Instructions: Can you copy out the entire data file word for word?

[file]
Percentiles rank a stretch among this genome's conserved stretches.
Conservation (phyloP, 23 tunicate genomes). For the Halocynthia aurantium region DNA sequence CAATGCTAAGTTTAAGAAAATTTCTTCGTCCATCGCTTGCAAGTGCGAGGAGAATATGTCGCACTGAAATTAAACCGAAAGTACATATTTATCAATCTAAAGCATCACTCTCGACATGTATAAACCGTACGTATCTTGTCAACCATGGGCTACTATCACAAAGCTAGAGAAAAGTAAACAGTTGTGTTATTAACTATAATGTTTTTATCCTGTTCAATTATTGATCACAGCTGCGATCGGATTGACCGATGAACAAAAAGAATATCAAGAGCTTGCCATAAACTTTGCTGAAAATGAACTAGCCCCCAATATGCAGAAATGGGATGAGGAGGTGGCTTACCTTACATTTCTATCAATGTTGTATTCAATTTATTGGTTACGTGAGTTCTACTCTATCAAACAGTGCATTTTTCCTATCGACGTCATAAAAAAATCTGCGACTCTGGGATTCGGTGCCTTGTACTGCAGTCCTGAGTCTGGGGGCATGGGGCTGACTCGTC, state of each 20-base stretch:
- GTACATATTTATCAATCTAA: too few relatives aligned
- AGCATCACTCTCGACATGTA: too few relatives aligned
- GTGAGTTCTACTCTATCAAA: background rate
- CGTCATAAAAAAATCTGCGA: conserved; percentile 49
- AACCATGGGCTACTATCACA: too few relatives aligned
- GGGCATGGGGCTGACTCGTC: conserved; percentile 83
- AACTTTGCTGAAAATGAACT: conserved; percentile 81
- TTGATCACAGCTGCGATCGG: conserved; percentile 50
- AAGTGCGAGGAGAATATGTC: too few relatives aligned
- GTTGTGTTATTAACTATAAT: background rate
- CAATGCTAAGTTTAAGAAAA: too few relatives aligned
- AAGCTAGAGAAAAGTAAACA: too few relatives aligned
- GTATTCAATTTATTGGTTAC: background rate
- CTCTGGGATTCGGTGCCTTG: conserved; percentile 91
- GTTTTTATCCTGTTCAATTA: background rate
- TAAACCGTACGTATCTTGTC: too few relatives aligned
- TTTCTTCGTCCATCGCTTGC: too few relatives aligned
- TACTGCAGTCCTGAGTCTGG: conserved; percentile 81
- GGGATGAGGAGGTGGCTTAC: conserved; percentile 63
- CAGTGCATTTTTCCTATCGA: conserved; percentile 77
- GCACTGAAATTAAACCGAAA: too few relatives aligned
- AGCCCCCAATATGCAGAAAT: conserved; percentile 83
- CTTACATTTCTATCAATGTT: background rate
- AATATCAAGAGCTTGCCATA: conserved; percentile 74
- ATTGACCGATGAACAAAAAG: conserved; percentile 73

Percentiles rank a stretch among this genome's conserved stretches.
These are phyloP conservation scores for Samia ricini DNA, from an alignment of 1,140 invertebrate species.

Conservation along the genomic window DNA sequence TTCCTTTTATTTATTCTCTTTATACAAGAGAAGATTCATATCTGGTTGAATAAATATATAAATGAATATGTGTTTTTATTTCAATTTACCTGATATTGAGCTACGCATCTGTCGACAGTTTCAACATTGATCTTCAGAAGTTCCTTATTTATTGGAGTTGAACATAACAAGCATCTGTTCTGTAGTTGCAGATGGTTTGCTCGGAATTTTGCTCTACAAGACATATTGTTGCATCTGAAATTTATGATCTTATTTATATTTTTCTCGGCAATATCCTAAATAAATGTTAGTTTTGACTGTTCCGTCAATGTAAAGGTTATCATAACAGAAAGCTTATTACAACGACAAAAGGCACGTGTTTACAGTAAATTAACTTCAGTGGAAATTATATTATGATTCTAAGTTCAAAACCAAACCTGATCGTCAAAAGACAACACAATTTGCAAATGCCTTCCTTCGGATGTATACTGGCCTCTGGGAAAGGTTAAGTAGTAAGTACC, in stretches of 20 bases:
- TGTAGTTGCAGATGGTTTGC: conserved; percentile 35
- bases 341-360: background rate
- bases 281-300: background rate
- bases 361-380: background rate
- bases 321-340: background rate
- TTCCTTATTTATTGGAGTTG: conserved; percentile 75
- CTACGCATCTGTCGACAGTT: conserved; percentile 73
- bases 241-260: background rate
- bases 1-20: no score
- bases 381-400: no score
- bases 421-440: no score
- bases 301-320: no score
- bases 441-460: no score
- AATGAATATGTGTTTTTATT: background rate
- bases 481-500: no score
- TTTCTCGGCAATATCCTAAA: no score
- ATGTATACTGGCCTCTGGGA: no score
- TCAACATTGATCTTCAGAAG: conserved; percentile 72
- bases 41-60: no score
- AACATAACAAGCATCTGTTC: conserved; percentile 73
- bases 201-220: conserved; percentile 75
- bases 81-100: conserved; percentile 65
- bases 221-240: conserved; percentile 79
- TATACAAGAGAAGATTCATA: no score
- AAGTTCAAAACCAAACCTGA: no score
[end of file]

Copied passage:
Percentiles rank a stretch among this genome's conserved stretches.
Conservation (phyloP, 23 tunicate genomes). For the Halocynthia aurantium region DNA sequence CAATGCTAAGTTTAAGAAAATTTCTTCGTCCATCGCTTGCAAGTGCGAGGAGAATATGTCGCACTGAAATTAAACCGAAAGTACATATTTATCAATCTAAAGCATCACTCTCGACATGTATAAACCGTACGTATCTTGTCAACCATGGGCTACTATCACAAAGCTAGAGAAAAGTAAACAGTTGTGTTATTAACTATAATGTTTTTATCCTGTTCAATTATTGATCACAGCTGCGATCGGATTGACCGATGAACAAAAAGAATATCAAGAGCTTGCCATAAACTTTGCTGAAAATGAACTAGCCCCCAATATGCAGAAATGGGATGAGGAGGTGGCTTACCTTACATTTCTATCAATGTTGTATTCAATTTATTGGTTACGTGAGTTCTACTCTATCAAACAGTGCATTTTTCCTATCGACGTCATAAAAAAATCTGCGACTCTGGGATTCGGTGCCTTGTACTGCAGTCCTGAGTCTGGGGGCATGGGGCTGACTCGTC, state of each 20-base stretch:
- GTACATATTTATCAATCTAA: too few relatives aligned
- AGCATCACTCTCGACATGTA: too few relatives aligned
- GTGAGTTCTACTCTATCAAA: background rate
- CGTCATAAAAAAATCTGCGA: conserved; percentile 49
- AACCATGGGCTACTATCACA: too few relatives aligned
- GGGCATGGGGCTGACTCGTC: conserved; percentile 83
- AACTTTGCTGAAAATGAACT: conserved; percentile 81
- TTGATCACAGCTGCGATCGG: conserved; percentile 50
- AAGTGCGAGGAGAATATGTC: too few relatives aligned
- GTTGTGTTATTAACTATAAT: background rate
- CAATGCTAAGTTTAAGAAAA: too few relatives aligned
- AAGCTAGAGAAAAGTAAACA: too few relatives aligned
- GTATTCAATTTATTGGTTAC: background rate
- CTCTGGGATTCGGTGCCTTG: conserved; percentile 91
- GTTTTTATCCTGTTCAATTA: background rate
- TAAACCGTACGTATCTTGTC: too few relatives aligned
- TTTCTTCGTCCATCGCTTGC: too few relatives aligned
- TACTGCAGTCCTGAGTCTGG: conserved; percentile 81
- GGGATGAGGAGGTGGCTTAC: conserved; percentile 63
- CAGTGCATTTTTCCTATCGA: conserved; percentile 77
- GCACTGAAATTAAACCGAAA: too few relatives aligned
- AGCCCCCAATATGCAGAAAT: conserved; percentile 83
- CTTACATTTCTATCAATGTT: background rate
- AATATCAAGAGCTTGCCATA: conserved; percentile 74
- ATTGACCGATGAACAAAAAG: conserved; percentile 73

Percentiles rank a stretch among this genome's conserved stretches.
These are phyloP conservation scores for Samia ricini DNA, from an alignment of 1,140 invertebrate species.

Conservation along the genomic window DNA sequence TTCCTTTTATTTATTCTCTTTATACAAGAGAAGATTCATATCTGGTTGAATAAATATATAAATGAATATGTGTTTTTATTTCAATTTACCTGATATTGAGCTACGCATCTGTCGACAGTTTCAACATTGATCTTCAGAAGTTCCTTATTTATTGGAGTTGAACATAACAAGCATCTGTTCTGTAGTTGCAGATGGTTTGCTCGGAATTTTGCTCTACAAGACATATTGTTGCATCTGAAATTTATGATCTTATTTATATTTTTCTCGGCAATATCCTAAATAAATGTTAGTTTTGACTGTTCCGTCAATGTAAAGGTTATCATAACAGAAAGCTTATTACAACGACAAAAGGCACGTGTTTACAGTAAATTAACTTCAGTGGAAATTATATTATGATTCTAAGTTCAAAACCAAACCTGATCGTCAAAAGACAACACAATTTGCAAATGCCTTCCTTCGGATGTATACTGGCCTCTGGGAAAGGTTAAGTAGTAAGTACC, in stretches of 20 bases:
- TGTAGTTGCAGATGGTTTGC: conserved; percentile 35
- bases 341-360: background rate
- bases 281-300: background rate
- bases 361-380: background rate
- bases 321-340: background rate
- TTCCTTATTTATTGGAGTTG: conserved; percentile 75
- CTACGCATCTGTCGACAGTT: conserved; percentile 73
- bases 241-260: background rate
- bases 1-20: no score
- bases 381-400: no score
- bases 421-440: no score
- bases 301-320: no score
- bases 441-460: no score
- AATGAATATGTGTTTTTATT: background rate
- bases 481-500: no score
- TTTCTCGGCAATATCCTAAA: no score
- ATGTATACTGGCCTCTGGGA: no score
- TCAACATTGATCTTCAGAAG: conserved; percentile 72
- bases 41-60: no score
- AACATAACAAGCATCTGTTC: conserved; percentile 73
- bases 201-220: conserved; percentile 75
- bases 81-100: conserved; percentile 65
- bases 221-240: conserved; percentile 79
- TATACAAGAGAAGATTCATA: no score
- AAGTTCAAAACCAAACCTGA: no score